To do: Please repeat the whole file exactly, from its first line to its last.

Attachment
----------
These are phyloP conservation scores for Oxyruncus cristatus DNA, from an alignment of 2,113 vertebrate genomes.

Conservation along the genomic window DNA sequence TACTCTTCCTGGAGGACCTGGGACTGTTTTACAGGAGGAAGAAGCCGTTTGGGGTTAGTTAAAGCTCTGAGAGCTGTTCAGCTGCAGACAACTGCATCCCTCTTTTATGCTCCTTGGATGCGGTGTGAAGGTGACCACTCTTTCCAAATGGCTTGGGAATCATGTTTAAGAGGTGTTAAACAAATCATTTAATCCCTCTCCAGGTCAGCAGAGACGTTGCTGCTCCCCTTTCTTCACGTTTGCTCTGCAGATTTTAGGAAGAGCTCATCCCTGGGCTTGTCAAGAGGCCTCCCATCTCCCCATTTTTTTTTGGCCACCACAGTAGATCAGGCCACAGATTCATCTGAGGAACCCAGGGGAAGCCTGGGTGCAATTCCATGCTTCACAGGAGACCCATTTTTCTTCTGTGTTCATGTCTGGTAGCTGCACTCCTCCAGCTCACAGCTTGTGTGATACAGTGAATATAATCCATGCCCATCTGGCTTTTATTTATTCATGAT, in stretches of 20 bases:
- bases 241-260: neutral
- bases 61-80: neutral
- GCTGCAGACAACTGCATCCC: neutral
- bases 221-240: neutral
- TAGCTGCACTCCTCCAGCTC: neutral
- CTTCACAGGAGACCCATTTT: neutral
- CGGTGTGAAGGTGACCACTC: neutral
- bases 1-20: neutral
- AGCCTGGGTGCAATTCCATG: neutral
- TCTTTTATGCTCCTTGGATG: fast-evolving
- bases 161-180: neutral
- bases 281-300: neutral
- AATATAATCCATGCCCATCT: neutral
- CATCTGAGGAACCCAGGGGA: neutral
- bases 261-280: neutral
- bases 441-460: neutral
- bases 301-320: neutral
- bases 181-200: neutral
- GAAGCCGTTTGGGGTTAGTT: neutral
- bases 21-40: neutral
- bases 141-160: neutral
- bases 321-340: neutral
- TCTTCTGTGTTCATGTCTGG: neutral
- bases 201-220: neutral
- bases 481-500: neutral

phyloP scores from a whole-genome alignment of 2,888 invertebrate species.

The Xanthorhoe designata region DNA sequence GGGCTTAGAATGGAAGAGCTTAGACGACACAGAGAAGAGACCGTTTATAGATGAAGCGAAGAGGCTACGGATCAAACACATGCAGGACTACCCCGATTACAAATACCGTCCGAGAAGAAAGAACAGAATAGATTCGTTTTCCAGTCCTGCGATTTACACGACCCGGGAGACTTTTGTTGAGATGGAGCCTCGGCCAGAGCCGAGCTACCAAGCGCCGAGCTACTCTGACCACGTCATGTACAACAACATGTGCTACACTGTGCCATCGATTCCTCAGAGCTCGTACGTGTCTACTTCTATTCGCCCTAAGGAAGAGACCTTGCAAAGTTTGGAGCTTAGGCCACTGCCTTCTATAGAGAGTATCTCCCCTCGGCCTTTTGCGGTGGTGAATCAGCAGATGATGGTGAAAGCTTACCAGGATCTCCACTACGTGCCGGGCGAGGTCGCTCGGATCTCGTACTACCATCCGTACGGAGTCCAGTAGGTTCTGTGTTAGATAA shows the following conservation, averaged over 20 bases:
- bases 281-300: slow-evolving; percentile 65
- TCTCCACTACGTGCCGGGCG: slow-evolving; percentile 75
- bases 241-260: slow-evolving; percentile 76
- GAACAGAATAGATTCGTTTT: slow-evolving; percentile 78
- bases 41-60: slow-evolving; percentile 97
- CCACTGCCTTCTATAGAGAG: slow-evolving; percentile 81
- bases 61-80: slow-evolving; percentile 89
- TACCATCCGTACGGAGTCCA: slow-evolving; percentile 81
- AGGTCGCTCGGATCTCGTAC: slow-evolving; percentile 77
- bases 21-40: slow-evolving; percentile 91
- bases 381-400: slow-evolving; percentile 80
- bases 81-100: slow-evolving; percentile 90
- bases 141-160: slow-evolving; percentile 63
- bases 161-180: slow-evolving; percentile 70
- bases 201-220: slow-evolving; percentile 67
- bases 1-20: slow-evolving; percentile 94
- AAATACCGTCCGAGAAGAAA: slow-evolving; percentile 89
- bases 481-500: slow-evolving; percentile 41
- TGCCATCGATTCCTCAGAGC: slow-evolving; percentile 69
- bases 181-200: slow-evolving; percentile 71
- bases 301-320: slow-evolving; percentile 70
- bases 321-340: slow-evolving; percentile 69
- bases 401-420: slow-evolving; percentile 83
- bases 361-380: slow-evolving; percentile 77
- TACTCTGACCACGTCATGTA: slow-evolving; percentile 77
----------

These are phyloP conservation scores for Oxyruncus cristatus DNA, from an alignment of 2,113 vertebrate genomes.

Conservation along the genomic window DNA sequence TACTCTTCCTGGAGGACCTGGGACTGTTTTACAGGAGGAAGAAGCCGTTTGGGGTTAGTTAAAGCTCTGAGAGCTGTTCAGCTGCAGACAACTGCATCCCTCTTTTATGCTCCTTGGATGCGGTGTGAAGGTGACCACTCTTTCCAAATGGCTTGGGAATCATGTTTAAGAGGTGTTAAACAAATCATTTAATCCCTCTCCAGGTCAGCAGAGACGTTGCTGCTCCCCTTTCTTCACGTTTGCTCTGCAGATTTTAGGAAGAGCTCATCCCTGGGCTTGTCAAGAGGCCTCCCATCTCCCCATTTTTTTTTGGCCACCACAGTAGATCAGGCCACAGATTCATCTGAGGAACCCAGGGGAAGCCTGGGTGCAATTCCATGCTTCACAGGAGACCCATTTTTCTTCTGTGTTCATGTCTGGTAGCTGCACTCCTCCAGCTCACAGCTTGTGTGATACAGTGAATATAATCCATGCCCATCTGGCTTTTATTTATTCATGAT, in stretches of 20 bases:
- bases 241-260: neutral
- bases 61-80: neutral
- GCTGCAGACAACTGCATCCC: neutral
- bases 221-240: neutral
- TAGCTGCACTCCTCCAGCTC: neutral
- CTTCACAGGAGACCCATTTT: neutral
- CGGTGTGAAGGTGACCACTC: neutral
- bases 1-20: neutral
- AGCCTGGGTGCAATTCCATG: neutral
- TCTTTTATGCTCCTTGGATG: fast-evolving
- bases 161-180: neutral
- bases 281-300: neutral
- AATATAATCCATGCCCATCT: neutral
- CATCTGAGGAACCCAGGGGA: neutral
- bases 261-280: neutral
- bases 441-460: neutral
- bases 301-320: neutral
- bases 181-200: neutral
- GAAGCCGTTTGGGGTTAGTT: neutral
- bases 21-40: neutral
- bases 141-160: neutral
- bases 321-340: neutral
- TCTTCTGTGTTCATGTCTGG: neutral
- bases 201-220: neutral
- bases 481-500: neutral

phyloP scores from a whole-genome alignment of 2,888 invertebrate species.

The Xanthorhoe designata region DNA sequence GGGCTTAGAATGGAAGAGCTTAGACGACACAGAGAAGAGACCGTTTATAGATGAAGCGAAGAGGCTACGGATCAAACACATGCAGGACTACCCCGATTACAAATACCGTCCGAGAAGAAAGAACAGAATAGATTCGTTTTCCAGTCCTGCGATTTACACGACCCGGGAGACTTTTGTTGAGATGGAGCCTCGGCCAGAGCCGAGCTACCAAGCGCCGAGCTACTCTGACCACGTCATGTACAACAACATGTGCTACACTGTGCCATCGATTCCTCAGAGCTCGTACGTGTCTACTTCTATTCGCCCTAAGGAAGAGACCTTGCAAAGTTTGGAGCTTAGGCCACTGCCTTCTATAGAGAGTATCTCCCCTCGGCCTTTTGCGGTGGTGAATCAGCAGATGATGGTGAAAGCTTACCAGGATCTCCACTACGTGCCGGGCGAGGTCGCTCGGATCTCGTACTACCATCCGTACGGAGTCCAGTAGGTTCTGTGTTAGATAA shows the following conservation, averaged over 20 bases:
- bases 281-300: slow-evolving; percentile 65
- TCTCCACTACGTGCCGGGCG: slow-evolving; percentile 75
- bases 241-260: slow-evolving; percentile 76
- GAACAGAATAGATTCGTTTT: slow-evolving; percentile 78
- bases 41-60: slow-evolving; percentile 97
- CCACTGCCTTCTATAGAGAG: slow-evolving; percentile 81
- bases 61-80: slow-evolving; percentile 89
- TACCATCCGTACGGAGTCCA: slow-evolving; percentile 81
- AGGTCGCTCGGATCTCGTAC: slow-evolving; percentile 77
- bases 21-40: slow-evolving; percentile 91
- bases 381-400: slow-evolving; percentile 80
- bases 81-100: slow-evolving; percentile 90
- bases 141-160: slow-evolving; percentile 63
- bases 161-180: slow-evolving; percentile 70
- bases 201-220: slow-evolving; percentile 67
- bases 1-20: slow-evolving; percentile 94
- AAATACCGTCCGAGAAGAAA: slow-evolving; percentile 89
- bases 481-500: slow-evolving; percentile 41
- TGCCATCGATTCCTCAGAGC: slow-evolving; percentile 69
- bases 181-200: slow-evolving; percentile 71
- bases 301-320: slow-evolving; percentile 70
- bases 321-340: slow-evolving; percentile 69
- bases 401-420: slow-evolving; percentile 83
- bases 361-380: slow-evolving; percentile 77
- TACTCTGACCACGTCATGTA: slow-evolving; percentile 77